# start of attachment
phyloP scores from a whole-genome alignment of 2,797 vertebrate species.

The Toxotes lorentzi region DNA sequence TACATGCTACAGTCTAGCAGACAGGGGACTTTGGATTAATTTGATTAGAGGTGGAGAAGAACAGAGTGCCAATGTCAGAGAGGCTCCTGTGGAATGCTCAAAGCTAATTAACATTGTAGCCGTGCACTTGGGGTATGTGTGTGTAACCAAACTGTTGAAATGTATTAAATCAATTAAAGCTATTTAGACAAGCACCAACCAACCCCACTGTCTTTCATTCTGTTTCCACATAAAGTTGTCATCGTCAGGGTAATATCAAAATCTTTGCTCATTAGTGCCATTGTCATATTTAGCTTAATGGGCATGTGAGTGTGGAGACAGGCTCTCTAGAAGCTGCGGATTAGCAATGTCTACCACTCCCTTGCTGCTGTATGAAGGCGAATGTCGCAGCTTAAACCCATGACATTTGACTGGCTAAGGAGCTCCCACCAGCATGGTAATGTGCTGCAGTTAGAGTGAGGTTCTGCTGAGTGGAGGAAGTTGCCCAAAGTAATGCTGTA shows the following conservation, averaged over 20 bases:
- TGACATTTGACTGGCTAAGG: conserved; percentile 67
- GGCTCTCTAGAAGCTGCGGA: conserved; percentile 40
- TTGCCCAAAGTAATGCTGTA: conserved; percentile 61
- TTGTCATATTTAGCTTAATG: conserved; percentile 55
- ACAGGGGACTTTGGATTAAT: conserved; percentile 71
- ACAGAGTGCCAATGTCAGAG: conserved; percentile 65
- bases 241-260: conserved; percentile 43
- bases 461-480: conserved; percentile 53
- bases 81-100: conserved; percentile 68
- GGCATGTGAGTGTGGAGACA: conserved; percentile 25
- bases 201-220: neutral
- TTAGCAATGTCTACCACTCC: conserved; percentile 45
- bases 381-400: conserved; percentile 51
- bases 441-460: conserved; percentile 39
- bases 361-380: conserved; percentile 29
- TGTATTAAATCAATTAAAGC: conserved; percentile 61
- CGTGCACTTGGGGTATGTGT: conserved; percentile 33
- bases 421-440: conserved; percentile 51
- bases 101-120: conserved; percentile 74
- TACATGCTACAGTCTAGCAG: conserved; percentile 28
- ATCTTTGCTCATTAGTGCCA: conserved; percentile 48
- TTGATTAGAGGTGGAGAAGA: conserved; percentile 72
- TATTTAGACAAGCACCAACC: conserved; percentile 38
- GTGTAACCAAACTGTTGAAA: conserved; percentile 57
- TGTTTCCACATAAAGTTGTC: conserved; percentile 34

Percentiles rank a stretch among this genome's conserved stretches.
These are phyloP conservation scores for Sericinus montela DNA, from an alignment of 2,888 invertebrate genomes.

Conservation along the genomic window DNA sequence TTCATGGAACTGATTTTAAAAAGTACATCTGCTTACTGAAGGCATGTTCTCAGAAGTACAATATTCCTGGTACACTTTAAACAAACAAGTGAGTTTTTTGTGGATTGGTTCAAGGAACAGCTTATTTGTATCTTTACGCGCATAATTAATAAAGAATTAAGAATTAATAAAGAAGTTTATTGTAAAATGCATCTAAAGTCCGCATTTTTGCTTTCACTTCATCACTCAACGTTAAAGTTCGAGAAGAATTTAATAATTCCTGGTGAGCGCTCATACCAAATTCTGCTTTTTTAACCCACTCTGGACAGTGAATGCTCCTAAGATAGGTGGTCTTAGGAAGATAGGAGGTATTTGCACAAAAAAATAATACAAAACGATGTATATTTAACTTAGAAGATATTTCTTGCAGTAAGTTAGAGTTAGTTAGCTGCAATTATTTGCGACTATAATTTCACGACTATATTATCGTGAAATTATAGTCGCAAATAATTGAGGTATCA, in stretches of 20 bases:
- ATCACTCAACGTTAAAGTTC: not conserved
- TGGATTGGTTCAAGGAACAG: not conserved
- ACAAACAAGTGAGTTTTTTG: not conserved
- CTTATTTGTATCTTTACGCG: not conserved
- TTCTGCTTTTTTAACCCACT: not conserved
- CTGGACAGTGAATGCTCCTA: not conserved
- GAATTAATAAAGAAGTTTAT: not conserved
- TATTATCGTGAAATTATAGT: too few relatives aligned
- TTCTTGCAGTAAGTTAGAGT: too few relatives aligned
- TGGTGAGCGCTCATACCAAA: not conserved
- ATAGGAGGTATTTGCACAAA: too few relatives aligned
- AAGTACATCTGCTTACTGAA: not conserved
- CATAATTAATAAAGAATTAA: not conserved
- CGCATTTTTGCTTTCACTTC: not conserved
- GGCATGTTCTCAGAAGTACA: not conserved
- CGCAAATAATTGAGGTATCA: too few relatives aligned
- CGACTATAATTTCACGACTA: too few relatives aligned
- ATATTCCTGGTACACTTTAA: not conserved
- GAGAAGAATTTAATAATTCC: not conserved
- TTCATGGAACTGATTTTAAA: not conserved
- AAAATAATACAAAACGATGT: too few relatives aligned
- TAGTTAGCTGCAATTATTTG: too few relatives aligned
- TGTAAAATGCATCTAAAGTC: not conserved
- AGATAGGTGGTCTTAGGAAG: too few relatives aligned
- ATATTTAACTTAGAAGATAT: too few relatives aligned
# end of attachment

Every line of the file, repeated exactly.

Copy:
phyloP scores from a whole-genome alignment of 2,797 vertebrate species.

The Toxotes lorentzi region DNA sequence TACATGCTACAGTCTAGCAGACAGGGGACTTTGGATTAATTTGATTAGAGGTGGAGAAGAACAGAGTGCCAATGTCAGAGAGGCTCCTGTGGAATGCTCAAAGCTAATTAACATTGTAGCCGTGCACTTGGGGTATGTGTGTGTAACCAAACTGTTGAAATGTATTAAATCAATTAAAGCTATTTAGACAAGCACCAACCAACCCCACTGTCTTTCATTCTGTTTCCACATAAAGTTGTCATCGTCAGGGTAATATCAAAATCTTTGCTCATTAGTGCCATTGTCATATTTAGCTTAATGGGCATGTGAGTGTGGAGACAGGCTCTCTAGAAGCTGCGGATTAGCAATGTCTACCACTCCCTTGCTGCTGTATGAAGGCGAATGTCGCAGCTTAAACCCATGACATTTGACTGGCTAAGGAGCTCCCACCAGCATGGTAATGTGCTGCAGTTAGAGTGAGGTTCTGCTGAGTGGAGGAAGTTGCCCAAAGTAATGCTGTA shows the following conservation, averaged over 20 bases:
- TGACATTTGACTGGCTAAGG: conserved; percentile 67
- GGCTCTCTAGAAGCTGCGGA: conserved; percentile 40
- TTGCCCAAAGTAATGCTGTA: conserved; percentile 61
- TTGTCATATTTAGCTTAATG: conserved; percentile 55
- ACAGGGGACTTTGGATTAAT: conserved; percentile 71
- ACAGAGTGCCAATGTCAGAG: conserved; percentile 65
- bases 241-260: conserved; percentile 43
- bases 461-480: conserved; percentile 53
- bases 81-100: conserved; percentile 68
- GGCATGTGAGTGTGGAGACA: conserved; percentile 25
- bases 201-220: neutral
- TTAGCAATGTCTACCACTCC: conserved; percentile 45
- bases 381-400: conserved; percentile 51
- bases 441-460: conserved; percentile 39
- bases 361-380: conserved; percentile 29
- TGTATTAAATCAATTAAAGC: conserved; percentile 61
- CGTGCACTTGGGGTATGTGT: conserved; percentile 33
- bases 421-440: conserved; percentile 51
- bases 101-120: conserved; percentile 74
- TACATGCTACAGTCTAGCAG: conserved; percentile 28
- ATCTTTGCTCATTAGTGCCA: conserved; percentile 48
- TTGATTAGAGGTGGAGAAGA: conserved; percentile 72
- TATTTAGACAAGCACCAACC: conserved; percentile 38
- GTGTAACCAAACTGTTGAAA: conserved; percentile 57
- TGTTTCCACATAAAGTTGTC: conserved; percentile 34

Percentiles rank a stretch among this genome's conserved stretches.
These are phyloP conservation scores for Sericinus montela DNA, from an alignment of 2,888 invertebrate genomes.

Conservation along the genomic window DNA sequence TTCATGGAACTGATTTTAAAAAGTACATCTGCTTACTGAAGGCATGTTCTCAGAAGTACAATATTCCTGGTACACTTTAAACAAACAAGTGAGTTTTTTGTGGATTGGTTCAAGGAACAGCTTATTTGTATCTTTACGCGCATAATTAATAAAGAATTAAGAATTAATAAAGAAGTTTATTGTAAAATGCATCTAAAGTCCGCATTTTTGCTTTCACTTCATCACTCAACGTTAAAGTTCGAGAAGAATTTAATAATTCCTGGTGAGCGCTCATACCAAATTCTGCTTTTTTAACCCACTCTGGACAGTGAATGCTCCTAAGATAGGTGGTCTTAGGAAGATAGGAGGTATTTGCACAAAAAAATAATACAAAACGATGTATATTTAACTTAGAAGATATTTCTTGCAGTAAGTTAGAGTTAGTTAGCTGCAATTATTTGCGACTATAATTTCACGACTATATTATCGTGAAATTATAGTCGCAAATAATTGAGGTATCA, in stretches of 20 bases:
- ATCACTCAACGTTAAAGTTC: not conserved
- TGGATTGGTTCAAGGAACAG: not conserved
- ACAAACAAGTGAGTTTTTTG: not conserved
- CTTATTTGTATCTTTACGCG: not conserved
- TTCTGCTTTTTTAACCCACT: not conserved
- CTGGACAGTGAATGCTCCTA: not conserved
- GAATTAATAAAGAAGTTTAT: not conserved
- TATTATCGTGAAATTATAGT: too few relatives aligned
- TTCTTGCAGTAAGTTAGAGT: too few relatives aligned
- TGGTGAGCGCTCATACCAAA: not conserved
- ATAGGAGGTATTTGCACAAA: too few relatives aligned
- AAGTACATCTGCTTACTGAA: not conserved
- CATAATTAATAAAGAATTAA: not conserved
- CGCATTTTTGCTTTCACTTC: not conserved
- GGCATGTTCTCAGAAGTACA: not conserved
- CGCAAATAATTGAGGTATCA: too few relatives aligned
- CGACTATAATTTCACGACTA: too few relatives aligned
- ATATTCCTGGTACACTTTAA: not conserved
- GAGAAGAATTTAATAATTCC: not conserved
- TTCATGGAACTGATTTTAAA: not conserved
- AAAATAATACAAAACGATGT: too few relatives aligned
- TAGTTAGCTGCAATTATTTG: too few relatives aligned
- TGTAAAATGCATCTAAAGTC: not conserved
- AGATAGGTGGTCTTAGGAAG: too few relatives aligned
- ATATTTAACTTAGAAGATAT: too few relatives aligned